When the American Jewish Committee Atlanta began planning its annual National Human Relations Award dinner nearly a year ago, little did they know the event would fall squarely in the aftermath of the Oct. 27 Pittsburgh synagogue tragedy.
Many of the nearly 500 attendees who crowded the ballroom of the Grand Hyatt Hotel in Buckhead Oct. 30 were still trying to understand the significance of what had happened at the Tree of Life synagogue. The dinner was held the same day as the first victims were being buried in Pittsburgh.
Featured speaker Stanley Bergman, immediate past president of the national AJC and a former chair of its national board, acknowledged the capacity crowd for their commitment to the community.
“By coming here tonight,” he said, “you are advocating for a decent world. You are advocating for doing what’s right in the world. You are standing up to make sure that when evil takes place there are good people in the world that will not tolerate such evil.”
The dinner, held to formally recognize David Abney, chairman and CEO of United Parcel Service as the 2018 AJC National Human Relations Award recipient, also heard from Ed Bastian, CEO of Delta Airlines, who co-chaired the dinner. Earlier this year, Bastion abruptly ended the company’s support for the National Rifle Association following the deadly shootings at Marjory Stoneman Douglas High School in Parkland, Fla.
“It is these random acts and these senseless acts of violence, every time they happen,” Bastian said, referring to the recent tragedy, “that draw the sensitivities of us all, that we’ve got to find a better way.”
He was, however, quick to praise Abney, the evening’s honoree.
“This award tonight.” Bastian continued, “recognizes a leader who stands up and makes a difference at a time when it is politically not popular to stand in that divide. As business leaders, we are all called to let our values lead the way.”
Abney leads a company with 454,000 employees that deliver 20 million packages every day in over 200 countries and has a strong commitment to community service.
Last year UPS employees donated 3 million hours of community time, the company gave $8 million to organizations promoting inclusion and diversity, and provided another $16 million in humanitarian relief.
In recounting UPS’ commitment to making a better world, Abney recalled the violence of an earlier era, when early one morning, 60 years ago, The Temple in Midtown was bombed by extremists.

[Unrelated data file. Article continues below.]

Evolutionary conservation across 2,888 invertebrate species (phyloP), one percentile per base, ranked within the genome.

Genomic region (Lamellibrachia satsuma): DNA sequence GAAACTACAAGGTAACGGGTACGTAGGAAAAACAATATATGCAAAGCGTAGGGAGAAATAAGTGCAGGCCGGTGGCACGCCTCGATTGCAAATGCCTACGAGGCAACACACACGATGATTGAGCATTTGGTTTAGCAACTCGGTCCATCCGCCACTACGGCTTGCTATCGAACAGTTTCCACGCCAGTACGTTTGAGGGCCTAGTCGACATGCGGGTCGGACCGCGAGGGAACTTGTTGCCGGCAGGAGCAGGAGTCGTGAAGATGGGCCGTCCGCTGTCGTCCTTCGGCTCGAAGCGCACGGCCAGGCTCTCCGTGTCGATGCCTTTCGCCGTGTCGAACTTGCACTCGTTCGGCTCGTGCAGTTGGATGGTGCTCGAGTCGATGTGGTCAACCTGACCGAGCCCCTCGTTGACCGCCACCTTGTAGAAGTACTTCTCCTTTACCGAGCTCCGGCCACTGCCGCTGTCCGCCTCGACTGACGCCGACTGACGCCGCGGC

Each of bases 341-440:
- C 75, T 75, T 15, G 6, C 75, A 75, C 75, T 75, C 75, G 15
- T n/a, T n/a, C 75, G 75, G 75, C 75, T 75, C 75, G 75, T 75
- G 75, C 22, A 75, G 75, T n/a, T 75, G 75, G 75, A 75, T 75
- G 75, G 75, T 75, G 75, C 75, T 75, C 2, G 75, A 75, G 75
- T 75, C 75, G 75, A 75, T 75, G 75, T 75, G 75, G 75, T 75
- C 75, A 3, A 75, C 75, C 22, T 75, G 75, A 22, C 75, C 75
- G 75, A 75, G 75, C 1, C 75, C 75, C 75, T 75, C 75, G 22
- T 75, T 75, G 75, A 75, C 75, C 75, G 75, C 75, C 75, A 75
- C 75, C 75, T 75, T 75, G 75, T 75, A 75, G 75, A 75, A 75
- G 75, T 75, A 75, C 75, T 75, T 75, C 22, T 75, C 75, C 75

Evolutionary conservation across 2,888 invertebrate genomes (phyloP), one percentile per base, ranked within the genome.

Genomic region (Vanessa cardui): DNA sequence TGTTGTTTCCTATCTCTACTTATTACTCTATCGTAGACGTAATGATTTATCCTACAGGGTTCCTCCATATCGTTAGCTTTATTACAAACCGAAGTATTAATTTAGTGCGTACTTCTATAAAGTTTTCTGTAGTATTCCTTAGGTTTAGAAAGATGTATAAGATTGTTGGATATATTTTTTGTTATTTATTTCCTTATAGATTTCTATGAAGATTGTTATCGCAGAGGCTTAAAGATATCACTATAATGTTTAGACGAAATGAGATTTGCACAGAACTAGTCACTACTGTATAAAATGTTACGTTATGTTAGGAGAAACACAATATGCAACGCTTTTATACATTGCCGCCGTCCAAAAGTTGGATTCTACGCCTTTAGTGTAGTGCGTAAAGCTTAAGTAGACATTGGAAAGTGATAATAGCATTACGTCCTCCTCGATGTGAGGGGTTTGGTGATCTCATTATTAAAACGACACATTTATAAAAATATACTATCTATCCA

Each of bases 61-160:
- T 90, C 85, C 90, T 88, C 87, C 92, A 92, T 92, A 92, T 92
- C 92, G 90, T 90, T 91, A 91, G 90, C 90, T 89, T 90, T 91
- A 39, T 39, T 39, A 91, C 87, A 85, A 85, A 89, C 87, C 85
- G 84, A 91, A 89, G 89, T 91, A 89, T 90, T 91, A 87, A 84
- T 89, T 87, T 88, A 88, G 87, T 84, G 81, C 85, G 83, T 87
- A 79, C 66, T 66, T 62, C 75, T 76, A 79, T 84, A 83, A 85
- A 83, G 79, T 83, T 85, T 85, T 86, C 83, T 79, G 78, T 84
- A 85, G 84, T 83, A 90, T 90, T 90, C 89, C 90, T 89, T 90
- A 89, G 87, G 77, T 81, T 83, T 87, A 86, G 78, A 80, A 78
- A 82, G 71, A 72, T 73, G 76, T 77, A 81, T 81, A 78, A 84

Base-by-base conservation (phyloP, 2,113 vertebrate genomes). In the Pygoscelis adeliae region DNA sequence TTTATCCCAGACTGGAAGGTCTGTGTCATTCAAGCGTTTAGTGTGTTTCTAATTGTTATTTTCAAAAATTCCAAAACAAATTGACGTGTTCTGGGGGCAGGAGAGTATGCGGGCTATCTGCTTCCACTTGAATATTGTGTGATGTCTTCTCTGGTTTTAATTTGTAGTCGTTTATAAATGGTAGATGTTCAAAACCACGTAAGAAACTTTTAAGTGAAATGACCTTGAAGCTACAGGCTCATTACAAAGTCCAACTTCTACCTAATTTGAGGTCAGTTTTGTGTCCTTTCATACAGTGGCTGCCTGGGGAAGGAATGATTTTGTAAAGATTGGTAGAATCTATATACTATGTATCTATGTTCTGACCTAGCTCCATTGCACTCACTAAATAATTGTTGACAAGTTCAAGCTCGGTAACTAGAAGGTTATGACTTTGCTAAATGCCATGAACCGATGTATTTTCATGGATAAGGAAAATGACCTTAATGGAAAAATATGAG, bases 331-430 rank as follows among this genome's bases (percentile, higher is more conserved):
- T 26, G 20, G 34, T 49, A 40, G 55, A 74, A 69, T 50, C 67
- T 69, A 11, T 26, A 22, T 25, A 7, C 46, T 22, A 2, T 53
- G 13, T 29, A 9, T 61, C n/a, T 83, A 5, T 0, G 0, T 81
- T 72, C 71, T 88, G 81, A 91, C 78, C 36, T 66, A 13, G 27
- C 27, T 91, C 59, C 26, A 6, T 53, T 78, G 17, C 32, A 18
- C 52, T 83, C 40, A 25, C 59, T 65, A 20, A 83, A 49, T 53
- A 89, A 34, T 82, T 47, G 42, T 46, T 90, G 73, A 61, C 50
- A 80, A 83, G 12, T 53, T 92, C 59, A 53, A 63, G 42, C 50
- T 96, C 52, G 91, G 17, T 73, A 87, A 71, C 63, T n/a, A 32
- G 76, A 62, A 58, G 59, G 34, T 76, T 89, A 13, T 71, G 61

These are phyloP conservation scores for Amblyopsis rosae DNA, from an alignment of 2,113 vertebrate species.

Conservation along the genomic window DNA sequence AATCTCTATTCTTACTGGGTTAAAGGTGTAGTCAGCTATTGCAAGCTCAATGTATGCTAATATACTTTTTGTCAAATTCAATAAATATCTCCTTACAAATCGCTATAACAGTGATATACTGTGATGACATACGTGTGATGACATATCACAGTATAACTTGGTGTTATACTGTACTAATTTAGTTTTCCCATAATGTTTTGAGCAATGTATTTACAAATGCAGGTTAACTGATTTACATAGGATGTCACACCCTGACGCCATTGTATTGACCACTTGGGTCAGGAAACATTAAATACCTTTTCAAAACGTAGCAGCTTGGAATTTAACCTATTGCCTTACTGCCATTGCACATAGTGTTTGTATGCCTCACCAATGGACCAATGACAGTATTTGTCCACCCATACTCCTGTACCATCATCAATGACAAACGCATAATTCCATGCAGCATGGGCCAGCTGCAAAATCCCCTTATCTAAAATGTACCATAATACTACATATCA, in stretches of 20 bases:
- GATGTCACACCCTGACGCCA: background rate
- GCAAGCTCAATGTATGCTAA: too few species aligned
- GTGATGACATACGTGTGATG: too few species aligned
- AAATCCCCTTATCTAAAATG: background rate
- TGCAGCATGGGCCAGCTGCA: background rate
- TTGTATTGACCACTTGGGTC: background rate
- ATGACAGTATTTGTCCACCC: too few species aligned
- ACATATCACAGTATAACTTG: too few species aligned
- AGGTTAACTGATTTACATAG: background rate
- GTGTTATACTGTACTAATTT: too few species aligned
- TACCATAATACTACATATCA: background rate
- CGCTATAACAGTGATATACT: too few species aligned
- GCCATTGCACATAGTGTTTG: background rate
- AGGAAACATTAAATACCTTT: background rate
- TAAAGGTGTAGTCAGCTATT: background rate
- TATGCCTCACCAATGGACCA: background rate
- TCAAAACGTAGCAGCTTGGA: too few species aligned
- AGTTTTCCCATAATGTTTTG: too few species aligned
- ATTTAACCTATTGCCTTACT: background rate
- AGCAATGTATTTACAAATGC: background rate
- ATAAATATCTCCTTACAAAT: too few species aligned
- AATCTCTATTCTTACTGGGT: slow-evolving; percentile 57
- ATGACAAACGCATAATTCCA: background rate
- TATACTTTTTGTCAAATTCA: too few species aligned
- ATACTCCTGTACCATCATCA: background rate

“Our world today recalls way too much the violence of the past, as it was just shown again this weekend in Pittsburgh, and it really makes you wonder just what in the world is driving that kind of behavior.”
In remembering the Temple bombing, Abney also spoke of the partnership that existed then between Rabbi Jacob Rothschild of The Temple and Atlanta Mayor William Hartsfield. The two of them in 1958 quickly spoke up to condemn the violence against the Jewish community and to work together for a better Atlanta.
“What is important,” Abney continued, “is to not let those kinds of behaviors stop us from living our lives and stop us from doing the right thing”
In accepting his award, the UPS leader acknowledged the importance of the American Jewish Committee.
“AJC has been very effective, not just in Atlanta, but working with world leaders,” he said. “You can tell by the people that are here tonight that the AJC has had a profound affect on this community.”
The dinner helped to launch a fast-paced week of activity for the local AJC office, which coordinates the organization’s work throughout the Southeast.
On the morning of the dinner, the AJC hastily arranged a meeting of 100 community leaders at The Temple to discuss how best to respond to what happened in Pittsburgh.
Later that day, the AJC helped The Temple and its senior rabbi, Peter Berg, put together a midday memorial service. The worshipers, from many religious faiths, crowded into the sanctuary to hear strong messages of support from Atlanta’s mayor and a cross-section of local religious leaders.
The national office of the AJC last week urged Jews in Atlanta and across the country to make a special effort to attend Shabbat services, and extended an invitation to the general community to join them. Finally, the Atlanta AJC office planned a full-page ad in the Atlanta Business Chronicle that underscored the support of the entire community.
It was a busy week for Dov Wilker, the AJC regional director for Atlanta and the Southeast. By week’s end, he was tired but elated, saying, “In my role as a Jewish advocate, I’ve been through three wars in Israel and numerous terrorist attacks, and in no period in my career has it been this intense.
“Both the support we have received from the Jewish community and the support from public officials has been absolutely incredible.”